It’s also worth passing the buck outside of work  if and when you can. If you get offered an opportunity and think it’s not for you, pass it on, and suggest someone you know who you think might be a better fit. That quick action could help someone get their foot in the door!

Offer your time and help to those who are starting out or those working alongside you

Offer your time on social media - open your DMs to new and/or aspiring journalists to get in touch and ask questions. Offer to look over people’s CV’s. There are many ways you can help that do not actually require a lot of time. 

Stay up to date on research on diversity issues:

All of us at PressPad have been shouting about the diversity issues in the media for years. We regularly share underrepresented voices as well as resources to help people get into journalism, improve social mobility, be a good mentor, and more on our website [[[LINK]]].

However, we are not alone. There is an abundance of research out there highlighting the stark inequalities in the industry. The National Council for the Training of Journalists (NCTJ), for example, publishes its Diversity in Journalism report every year. 

This year’s report, once again revealed how much work still needs to be done. Only 12% of journalists come from non-white backgrounds, most are degree educated, and when it comes to social class, things are actually going backwards. More journalists, particularly those entering the industry, had a parent who works/has worked in a higher-level occupation - one of the key determinants of social class. 72% of journalists had a parent in one of the three highest occupational groups while only 14% have/ had a parent in the lowest two occupational groups. Shocking, right? This is why we all need to do more to improve diversity in the media.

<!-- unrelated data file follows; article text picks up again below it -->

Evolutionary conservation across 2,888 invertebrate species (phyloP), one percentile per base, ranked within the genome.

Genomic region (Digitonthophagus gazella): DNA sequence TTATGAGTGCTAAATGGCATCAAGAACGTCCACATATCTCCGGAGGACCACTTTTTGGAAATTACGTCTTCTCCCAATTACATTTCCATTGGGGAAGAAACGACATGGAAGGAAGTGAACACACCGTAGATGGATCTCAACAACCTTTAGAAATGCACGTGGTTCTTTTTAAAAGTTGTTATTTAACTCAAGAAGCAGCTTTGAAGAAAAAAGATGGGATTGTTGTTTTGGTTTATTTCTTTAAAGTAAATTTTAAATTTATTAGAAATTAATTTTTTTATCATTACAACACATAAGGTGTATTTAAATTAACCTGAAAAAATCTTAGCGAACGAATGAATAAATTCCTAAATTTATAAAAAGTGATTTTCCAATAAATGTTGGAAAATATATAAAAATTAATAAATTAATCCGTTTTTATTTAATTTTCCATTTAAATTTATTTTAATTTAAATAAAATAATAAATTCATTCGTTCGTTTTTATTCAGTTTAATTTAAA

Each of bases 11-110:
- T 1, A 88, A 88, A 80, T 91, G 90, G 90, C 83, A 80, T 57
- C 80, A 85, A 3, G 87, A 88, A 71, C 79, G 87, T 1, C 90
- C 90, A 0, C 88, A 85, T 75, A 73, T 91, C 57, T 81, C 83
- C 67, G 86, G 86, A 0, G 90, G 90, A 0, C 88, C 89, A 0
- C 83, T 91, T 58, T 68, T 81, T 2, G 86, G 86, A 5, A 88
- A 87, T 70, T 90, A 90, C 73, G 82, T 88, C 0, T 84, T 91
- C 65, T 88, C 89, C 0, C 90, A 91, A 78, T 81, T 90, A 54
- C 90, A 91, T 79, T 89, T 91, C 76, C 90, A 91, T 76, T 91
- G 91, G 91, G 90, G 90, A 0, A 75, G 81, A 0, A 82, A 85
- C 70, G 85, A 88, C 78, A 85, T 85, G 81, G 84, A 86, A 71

Something wrong? Call it out

If you see something you feel is wrong, speak up. Workplace bullying or discrimination, favouritism towards certain people or groups, unfair working conditions, pay gaps, and more are all still too present in the current media landscape. The only way these will be addressed is by bringing issues to the forefront. If we all take a backseat and wait for someone else to raise the alarm, how can we be sure that someone ever will? 

We know it isn’t always easy and that workplace structures or environments can sometimes seem (or be) hostile, but turning a blind eye is what let’s practices continue. It may be risky, and it definitely is challenging, but raising - and addressing - what is wrong currently will help so many people in future.

The good news is - you don’t have to do this alone. If you are looking for support, there are organisations like ours that will support you through these conversations (see below).

Join the movement:

There are so many organisations (including us!) that support journalists and media professionals. Some are unions, others are collectives and support networks. Many share that they want the media to be more inclusive for all. Find your allies to feel supported to convert those that aren’t on board yet to join you in the mission.

These are some (although definitely not all!) of the many organisations and online communities supporting journalists and media professionals out there:

Got a spare room and want to help diversify the media? Give back by becoming a PressPad host!

Unpaid or poorly paid internships in expensive cities are becoming an inescapable catch-22 for aspiring journalists. Through our unique hosting scheme, We connect aspiring and new journalists with senior colleagues in the media who have a spare room for affordable, safe and hassle-free accommodation and mentorship during work placements or internship – think AirBnB meets Linkedin with great advice thrown in!

Got a spare room and want to get involved? Find out more about our scheme and how to sign up as a host here.

No spare room but want to help?

There are three main ways to you can help if you can’t or don’t want to host:

  • Register as a volunteer Register here
  • Donate to The PressPad Charitable Foundation, which has just launched a fund to pay for host-mentorship for young people who don’t have a media sponsor: Donate here
  • Provide holistic mentoring for those who may have never left home or been in a professional setting before.